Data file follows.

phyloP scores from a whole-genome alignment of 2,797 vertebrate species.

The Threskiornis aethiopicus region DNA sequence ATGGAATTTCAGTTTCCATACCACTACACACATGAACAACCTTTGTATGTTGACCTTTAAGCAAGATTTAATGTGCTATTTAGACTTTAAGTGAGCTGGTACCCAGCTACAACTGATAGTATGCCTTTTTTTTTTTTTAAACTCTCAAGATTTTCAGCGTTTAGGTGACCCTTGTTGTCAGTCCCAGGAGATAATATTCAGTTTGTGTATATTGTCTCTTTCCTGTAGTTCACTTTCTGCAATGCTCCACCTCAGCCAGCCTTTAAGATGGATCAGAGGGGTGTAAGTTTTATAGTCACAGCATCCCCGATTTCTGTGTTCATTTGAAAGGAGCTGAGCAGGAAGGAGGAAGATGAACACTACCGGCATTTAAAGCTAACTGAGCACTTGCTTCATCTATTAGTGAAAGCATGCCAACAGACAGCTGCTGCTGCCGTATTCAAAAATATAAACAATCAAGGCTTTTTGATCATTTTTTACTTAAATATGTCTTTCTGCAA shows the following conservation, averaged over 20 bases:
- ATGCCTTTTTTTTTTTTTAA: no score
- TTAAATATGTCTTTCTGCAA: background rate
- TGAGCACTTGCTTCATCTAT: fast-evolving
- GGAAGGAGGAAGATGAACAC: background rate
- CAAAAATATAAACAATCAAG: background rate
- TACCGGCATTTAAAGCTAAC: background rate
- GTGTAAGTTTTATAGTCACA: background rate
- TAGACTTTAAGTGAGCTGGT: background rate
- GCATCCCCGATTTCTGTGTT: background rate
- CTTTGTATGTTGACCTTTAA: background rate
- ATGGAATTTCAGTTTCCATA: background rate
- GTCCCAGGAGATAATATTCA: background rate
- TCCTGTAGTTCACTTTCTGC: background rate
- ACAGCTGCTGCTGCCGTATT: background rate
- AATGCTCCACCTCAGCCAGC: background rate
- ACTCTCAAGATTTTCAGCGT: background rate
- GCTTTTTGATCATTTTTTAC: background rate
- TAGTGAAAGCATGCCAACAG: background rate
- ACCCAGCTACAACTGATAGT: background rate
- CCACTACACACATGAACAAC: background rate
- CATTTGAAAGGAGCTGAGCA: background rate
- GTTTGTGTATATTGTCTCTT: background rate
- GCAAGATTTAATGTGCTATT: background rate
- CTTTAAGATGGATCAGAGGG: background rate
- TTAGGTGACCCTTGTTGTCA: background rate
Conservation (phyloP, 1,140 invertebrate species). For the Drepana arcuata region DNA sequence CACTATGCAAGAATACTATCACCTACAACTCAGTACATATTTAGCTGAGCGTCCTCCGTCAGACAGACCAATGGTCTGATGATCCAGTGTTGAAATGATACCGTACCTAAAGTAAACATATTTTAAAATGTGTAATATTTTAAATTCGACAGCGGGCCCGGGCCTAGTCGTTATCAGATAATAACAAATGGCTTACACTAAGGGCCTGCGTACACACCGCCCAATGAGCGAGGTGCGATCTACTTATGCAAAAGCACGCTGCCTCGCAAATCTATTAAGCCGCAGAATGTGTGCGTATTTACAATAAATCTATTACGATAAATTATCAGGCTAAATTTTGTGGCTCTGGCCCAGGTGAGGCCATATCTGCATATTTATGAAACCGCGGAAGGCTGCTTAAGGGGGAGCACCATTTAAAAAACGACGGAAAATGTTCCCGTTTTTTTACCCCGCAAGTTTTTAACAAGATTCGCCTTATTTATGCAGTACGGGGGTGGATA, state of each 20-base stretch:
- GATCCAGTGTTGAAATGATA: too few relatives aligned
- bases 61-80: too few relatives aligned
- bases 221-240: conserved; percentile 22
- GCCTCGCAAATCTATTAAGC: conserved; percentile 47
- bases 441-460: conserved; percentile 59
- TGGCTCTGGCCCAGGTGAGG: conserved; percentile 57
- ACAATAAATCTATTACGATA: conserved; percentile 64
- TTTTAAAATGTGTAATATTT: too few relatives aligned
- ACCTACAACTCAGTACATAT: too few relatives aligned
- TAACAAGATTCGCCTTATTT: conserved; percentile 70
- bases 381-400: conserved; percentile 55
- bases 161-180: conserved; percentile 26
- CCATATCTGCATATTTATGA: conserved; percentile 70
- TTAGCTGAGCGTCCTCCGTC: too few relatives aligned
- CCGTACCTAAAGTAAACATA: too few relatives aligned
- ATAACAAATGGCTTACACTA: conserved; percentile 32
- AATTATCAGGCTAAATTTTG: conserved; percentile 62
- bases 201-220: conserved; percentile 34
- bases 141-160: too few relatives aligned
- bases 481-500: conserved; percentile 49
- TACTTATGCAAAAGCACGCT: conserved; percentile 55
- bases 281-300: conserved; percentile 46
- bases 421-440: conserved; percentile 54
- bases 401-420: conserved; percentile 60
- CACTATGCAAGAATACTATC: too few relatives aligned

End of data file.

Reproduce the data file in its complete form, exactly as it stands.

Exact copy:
phyloP scores from a whole-genome alignment of 2,797 vertebrate species.

The Threskiornis aethiopicus region DNA sequence ATGGAATTTCAGTTTCCATACCACTACACACATGAACAACCTTTGTATGTTGACCTTTAAGCAAGATTTAATGTGCTATTTAGACTTTAAGTGAGCTGGTACCCAGCTACAACTGATAGTATGCCTTTTTTTTTTTTTAAACTCTCAAGATTTTCAGCGTTTAGGTGACCCTTGTTGTCAGTCCCAGGAGATAATATTCAGTTTGTGTATATTGTCTCTTTCCTGTAGTTCACTTTCTGCAATGCTCCACCTCAGCCAGCCTTTAAGATGGATCAGAGGGGTGTAAGTTTTATAGTCACAGCATCCCCGATTTCTGTGTTCATTTGAAAGGAGCTGAGCAGGAAGGAGGAAGATGAACACTACCGGCATTTAAAGCTAACTGAGCACTTGCTTCATCTATTAGTGAAAGCATGCCAACAGACAGCTGCTGCTGCCGTATTCAAAAATATAAACAATCAAGGCTTTTTGATCATTTTTTACTTAAATATGTCTTTCTGCAA shows the following conservation, averaged over 20 bases:
- ATGCCTTTTTTTTTTTTTAA: no score
- TTAAATATGTCTTTCTGCAA: background rate
- TGAGCACTTGCTTCATCTAT: fast-evolving
- GGAAGGAGGAAGATGAACAC: background rate
- CAAAAATATAAACAATCAAG: background rate
- TACCGGCATTTAAAGCTAAC: background rate
- GTGTAAGTTTTATAGTCACA: background rate
- TAGACTTTAAGTGAGCTGGT: background rate
- GCATCCCCGATTTCTGTGTT: background rate
- CTTTGTATGTTGACCTTTAA: background rate
- ATGGAATTTCAGTTTCCATA: background rate
- GTCCCAGGAGATAATATTCA: background rate
- TCCTGTAGTTCACTTTCTGC: background rate
- ACAGCTGCTGCTGCCGTATT: background rate
- AATGCTCCACCTCAGCCAGC: background rate
- ACTCTCAAGATTTTCAGCGT: background rate
- GCTTTTTGATCATTTTTTAC: background rate
- TAGTGAAAGCATGCCAACAG: background rate
- ACCCAGCTACAACTGATAGT: background rate
- CCACTACACACATGAACAAC: background rate
- CATTTGAAAGGAGCTGAGCA: background rate
- GTTTGTGTATATTGTCTCTT: background rate
- GCAAGATTTAATGTGCTATT: background rate
- CTTTAAGATGGATCAGAGGG: background rate
- TTAGGTGACCCTTGTTGTCA: background rate
Conservation (phyloP, 1,140 invertebrate species). For the Drepana arcuata region DNA sequence CACTATGCAAGAATACTATCACCTACAACTCAGTACATATTTAGCTGAGCGTCCTCCGTCAGACAGACCAATGGTCTGATGATCCAGTGTTGAAATGATACCGTACCTAAAGTAAACATATTTTAAAATGTGTAATATTTTAAATTCGACAGCGGGCCCGGGCCTAGTCGTTATCAGATAATAACAAATGGCTTACACTAAGGGCCTGCGTACACACCGCCCAATGAGCGAGGTGCGATCTACTTATGCAAAAGCACGCTGCCTCGCAAATCTATTAAGCCGCAGAATGTGTGCGTATTTACAATAAATCTATTACGATAAATTATCAGGCTAAATTTTGTGGCTCTGGCCCAGGTGAGGCCATATCTGCATATTTATGAAACCGCGGAAGGCTGCTTAAGGGGGAGCACCATTTAAAAAACGACGGAAAATGTTCCCGTTTTTTTACCCCGCAAGTTTTTAACAAGATTCGCCTTATTTATGCAGTACGGGGGTGGATA, state of each 20-base stretch:
- GATCCAGTGTTGAAATGATA: too few relatives aligned
- bases 61-80: too few relatives aligned
- bases 221-240: conserved; percentile 22
- GCCTCGCAAATCTATTAAGC: conserved; percentile 47
- bases 441-460: conserved; percentile 59
- TGGCTCTGGCCCAGGTGAGG: conserved; percentile 57
- ACAATAAATCTATTACGATA: conserved; percentile 64
- TTTTAAAATGTGTAATATTT: too few relatives aligned
- ACCTACAACTCAGTACATAT: too few relatives aligned
- TAACAAGATTCGCCTTATTT: conserved; percentile 70
- bases 381-400: conserved; percentile 55
- bases 161-180: conserved; percentile 26
- CCATATCTGCATATTTATGA: conserved; percentile 70
- TTAGCTGAGCGTCCTCCGTC: too few relatives aligned
- CCGTACCTAAAGTAAACATA: too few relatives aligned
- ATAACAAATGGCTTACACTA: conserved; percentile 32
- AATTATCAGGCTAAATTTTG: conserved; percentile 62
- bases 201-220: conserved; percentile 34
- bases 141-160: too few relatives aligned
- bases 481-500: conserved; percentile 49
- TACTTATGCAAAAGCACGCT: conserved; percentile 55
- bases 281-300: conserved; percentile 46
- bases 421-440: conserved; percentile 54
- bases 401-420: conserved; percentile 60
- CACTATGCAAGAATACTATC: too few relatives aligned